By Henry Zhu
Near the end of August, ASSU President Michael Cruz ’12 and Vice President Stewart Macgregor-Dennis ’13 sent a blueprint containing the student government’s plans for the upcoming academic year to several campus email lists.
According to Macgregor-Dennis, the platform is “a comprehensive look at what we felt students wanted and an audacious attempt to look at students’ problems.”
Macgregor-Dennis said the blueprint was drafted by the entire ASSU Executive team. They sent it out to campus list serves in an attempt to get feedback and have the whole student body contribute to the end result.
“We have a team of incredible leaders in the Stanford community,” he said. “Michael and I really saw our role as empowering the team and community around us and actualizing whatever they wanted to do.”
The emphasis of the administration is “total transparency,” Macgregor-Dennis said.
“We’re going to tell students here’s what we’re going to do, here’s how we’ll do it, get feedback and update them periodically. At the end of the year, we’ll tell them what worked and what didn’t,” he added.
Dan Thompson ’13, ASSU Co-Chair of Entrepreneurship, echoed Macgregor-Dennis’ statement about Exec’s goal of improving transparency.
According to Thompson, the Division of Internal Review, directed by Andrew Aguilar ’14, will publish what has and what has not been accomplished in all the ASSU cabinets. The ASSU plans to use PBworks, a commercial real-time collaborative editing (RTCE) system, to set up a computer database, which will list every action item it tries to achieve, internal deadlines and the individuals assigned to the action item.
Thompson said the student body will be able to access the system.
“Our number one belief is metric-based or data-based governance,” Thompson said. “When you have a blueprint with exact action items, the student body will know if you succeed or if you fail.”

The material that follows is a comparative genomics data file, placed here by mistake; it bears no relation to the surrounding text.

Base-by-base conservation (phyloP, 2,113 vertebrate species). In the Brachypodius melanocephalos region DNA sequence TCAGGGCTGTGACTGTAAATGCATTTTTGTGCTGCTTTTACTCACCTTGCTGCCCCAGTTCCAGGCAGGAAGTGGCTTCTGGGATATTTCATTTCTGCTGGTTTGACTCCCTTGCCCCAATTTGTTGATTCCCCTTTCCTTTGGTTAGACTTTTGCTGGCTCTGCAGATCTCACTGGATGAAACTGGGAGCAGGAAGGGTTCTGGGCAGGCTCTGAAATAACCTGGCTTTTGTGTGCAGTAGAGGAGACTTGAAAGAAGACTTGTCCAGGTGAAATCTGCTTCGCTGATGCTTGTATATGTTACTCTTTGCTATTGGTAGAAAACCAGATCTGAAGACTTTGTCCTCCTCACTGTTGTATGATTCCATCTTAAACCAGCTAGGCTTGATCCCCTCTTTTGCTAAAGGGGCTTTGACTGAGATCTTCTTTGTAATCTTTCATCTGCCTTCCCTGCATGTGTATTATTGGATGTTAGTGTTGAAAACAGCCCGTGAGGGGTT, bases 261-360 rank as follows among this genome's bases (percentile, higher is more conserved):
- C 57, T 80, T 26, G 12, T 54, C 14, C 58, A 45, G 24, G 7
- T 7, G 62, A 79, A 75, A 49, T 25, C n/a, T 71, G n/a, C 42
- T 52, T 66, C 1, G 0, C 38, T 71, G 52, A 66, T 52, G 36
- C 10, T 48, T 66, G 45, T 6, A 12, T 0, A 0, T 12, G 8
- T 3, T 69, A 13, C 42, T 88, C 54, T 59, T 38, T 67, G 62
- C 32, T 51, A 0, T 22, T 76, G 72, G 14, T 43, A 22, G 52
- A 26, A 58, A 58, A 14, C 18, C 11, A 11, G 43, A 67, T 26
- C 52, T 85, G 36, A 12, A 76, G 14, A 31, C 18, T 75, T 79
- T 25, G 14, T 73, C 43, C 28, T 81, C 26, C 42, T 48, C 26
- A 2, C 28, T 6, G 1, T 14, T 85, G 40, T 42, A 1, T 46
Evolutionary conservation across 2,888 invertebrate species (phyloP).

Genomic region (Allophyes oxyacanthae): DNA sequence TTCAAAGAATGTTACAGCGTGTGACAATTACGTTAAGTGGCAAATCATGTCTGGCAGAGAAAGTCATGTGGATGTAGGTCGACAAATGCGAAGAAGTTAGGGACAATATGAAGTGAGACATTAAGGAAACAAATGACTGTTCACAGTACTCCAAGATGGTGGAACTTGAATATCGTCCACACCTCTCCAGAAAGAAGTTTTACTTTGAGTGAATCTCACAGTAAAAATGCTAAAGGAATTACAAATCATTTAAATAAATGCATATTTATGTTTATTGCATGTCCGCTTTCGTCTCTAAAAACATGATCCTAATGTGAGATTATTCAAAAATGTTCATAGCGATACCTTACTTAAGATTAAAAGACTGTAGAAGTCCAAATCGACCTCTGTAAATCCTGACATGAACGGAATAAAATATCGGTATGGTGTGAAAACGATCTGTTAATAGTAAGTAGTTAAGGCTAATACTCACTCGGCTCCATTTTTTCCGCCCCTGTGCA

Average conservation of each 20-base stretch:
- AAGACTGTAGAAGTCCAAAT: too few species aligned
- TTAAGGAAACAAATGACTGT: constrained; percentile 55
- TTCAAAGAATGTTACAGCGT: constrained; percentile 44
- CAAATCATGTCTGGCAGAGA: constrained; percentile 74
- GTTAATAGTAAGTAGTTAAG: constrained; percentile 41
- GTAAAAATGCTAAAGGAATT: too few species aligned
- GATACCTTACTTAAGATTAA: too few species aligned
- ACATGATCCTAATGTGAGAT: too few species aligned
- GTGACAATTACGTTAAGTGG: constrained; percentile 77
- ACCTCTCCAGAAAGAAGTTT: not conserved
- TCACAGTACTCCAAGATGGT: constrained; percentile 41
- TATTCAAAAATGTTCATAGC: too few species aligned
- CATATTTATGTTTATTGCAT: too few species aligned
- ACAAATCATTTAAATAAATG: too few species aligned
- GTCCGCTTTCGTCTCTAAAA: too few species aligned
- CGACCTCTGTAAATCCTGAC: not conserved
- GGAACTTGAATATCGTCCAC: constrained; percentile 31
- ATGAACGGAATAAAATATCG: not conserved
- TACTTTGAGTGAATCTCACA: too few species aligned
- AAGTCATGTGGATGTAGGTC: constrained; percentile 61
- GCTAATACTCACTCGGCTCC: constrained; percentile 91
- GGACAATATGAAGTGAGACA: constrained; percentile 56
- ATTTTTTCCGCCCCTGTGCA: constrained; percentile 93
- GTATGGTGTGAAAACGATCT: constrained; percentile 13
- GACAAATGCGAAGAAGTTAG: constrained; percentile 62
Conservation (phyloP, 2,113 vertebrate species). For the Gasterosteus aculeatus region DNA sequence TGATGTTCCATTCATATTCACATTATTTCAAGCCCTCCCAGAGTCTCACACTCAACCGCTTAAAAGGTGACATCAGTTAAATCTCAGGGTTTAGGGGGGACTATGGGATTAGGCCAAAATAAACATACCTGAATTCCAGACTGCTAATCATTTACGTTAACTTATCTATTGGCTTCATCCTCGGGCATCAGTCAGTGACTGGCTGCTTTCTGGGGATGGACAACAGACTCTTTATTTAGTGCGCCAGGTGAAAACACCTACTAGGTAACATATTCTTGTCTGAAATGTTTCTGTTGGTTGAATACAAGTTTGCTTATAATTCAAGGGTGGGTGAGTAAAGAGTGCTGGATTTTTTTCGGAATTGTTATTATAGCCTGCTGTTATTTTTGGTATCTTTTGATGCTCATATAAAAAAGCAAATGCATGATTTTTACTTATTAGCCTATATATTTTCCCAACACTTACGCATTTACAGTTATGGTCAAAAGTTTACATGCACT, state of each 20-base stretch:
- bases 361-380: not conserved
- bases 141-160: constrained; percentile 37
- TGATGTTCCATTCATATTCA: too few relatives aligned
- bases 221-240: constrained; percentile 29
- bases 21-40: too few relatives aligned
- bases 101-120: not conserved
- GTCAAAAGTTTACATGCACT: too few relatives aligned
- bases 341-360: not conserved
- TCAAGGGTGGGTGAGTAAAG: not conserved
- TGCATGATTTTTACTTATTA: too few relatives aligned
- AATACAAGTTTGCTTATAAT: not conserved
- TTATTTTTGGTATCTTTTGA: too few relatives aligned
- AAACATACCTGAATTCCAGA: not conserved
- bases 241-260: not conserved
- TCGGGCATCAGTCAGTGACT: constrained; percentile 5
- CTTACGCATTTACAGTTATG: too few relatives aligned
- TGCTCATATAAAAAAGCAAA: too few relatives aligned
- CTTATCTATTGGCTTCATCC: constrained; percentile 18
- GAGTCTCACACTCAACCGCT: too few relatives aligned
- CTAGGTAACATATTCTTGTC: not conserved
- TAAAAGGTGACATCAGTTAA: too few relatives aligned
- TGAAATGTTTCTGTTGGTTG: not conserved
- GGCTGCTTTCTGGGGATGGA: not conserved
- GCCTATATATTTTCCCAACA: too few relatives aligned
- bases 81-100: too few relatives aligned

The ASSU has some concern about inundating students with data, according Thompson; however, the ASSU sees greater concern with opening access to all of its internal documents, one alternative.
Macgregor-Dennis said the ASSU is aware of criticism from students about the number of positions associated with its Strategic Plan.
“We’re all about action, and the results will speak for themselves at the end of the year,” he said. “Anyone who has a specific thing they would like to change about Stanford should join us and become an active part of the ASSU.”
Thompson said that while it sometimes makes sense to apply technical solutions to non-tech areas, he conceded that the entrepreneurship underlying Stanford 2.0 might indeed be a little too tech-focused, but would like to hear others’ thoughts about initiatives they would suggest.
“Everyone has his or her own opinion,” Thompson said. “We’re 100 percent open to anything. For example, in response to the criticism that the blueprint email was too long, Stewart created the position of Director of Internal Review. The ASSU values criticism more than praise and will give people the resources to do things themselves and carry out their ideas.”
Macgregor-Dennis said Stanford 2.0 is eager to use social media and technology to promote student government initiatives.
For instance, Chair of Health and Wellness Stephanie Liou ’13 said she hopes to launch a health Q&A website as well as a sleep-improving mobile application.
“It’s tough because there are approximately 7,000 undergrads, so it is impossible to get a personal connection with each one,” Thompson said. “Cruz and Macgregor-Dennis do their best trying to respond to the huge number of emails they receive every day. We just want to make it as easy as possible for people to give feedback and feel like part of the community.”
Cruz did not respond to The Daily’s request for comment in time for publication.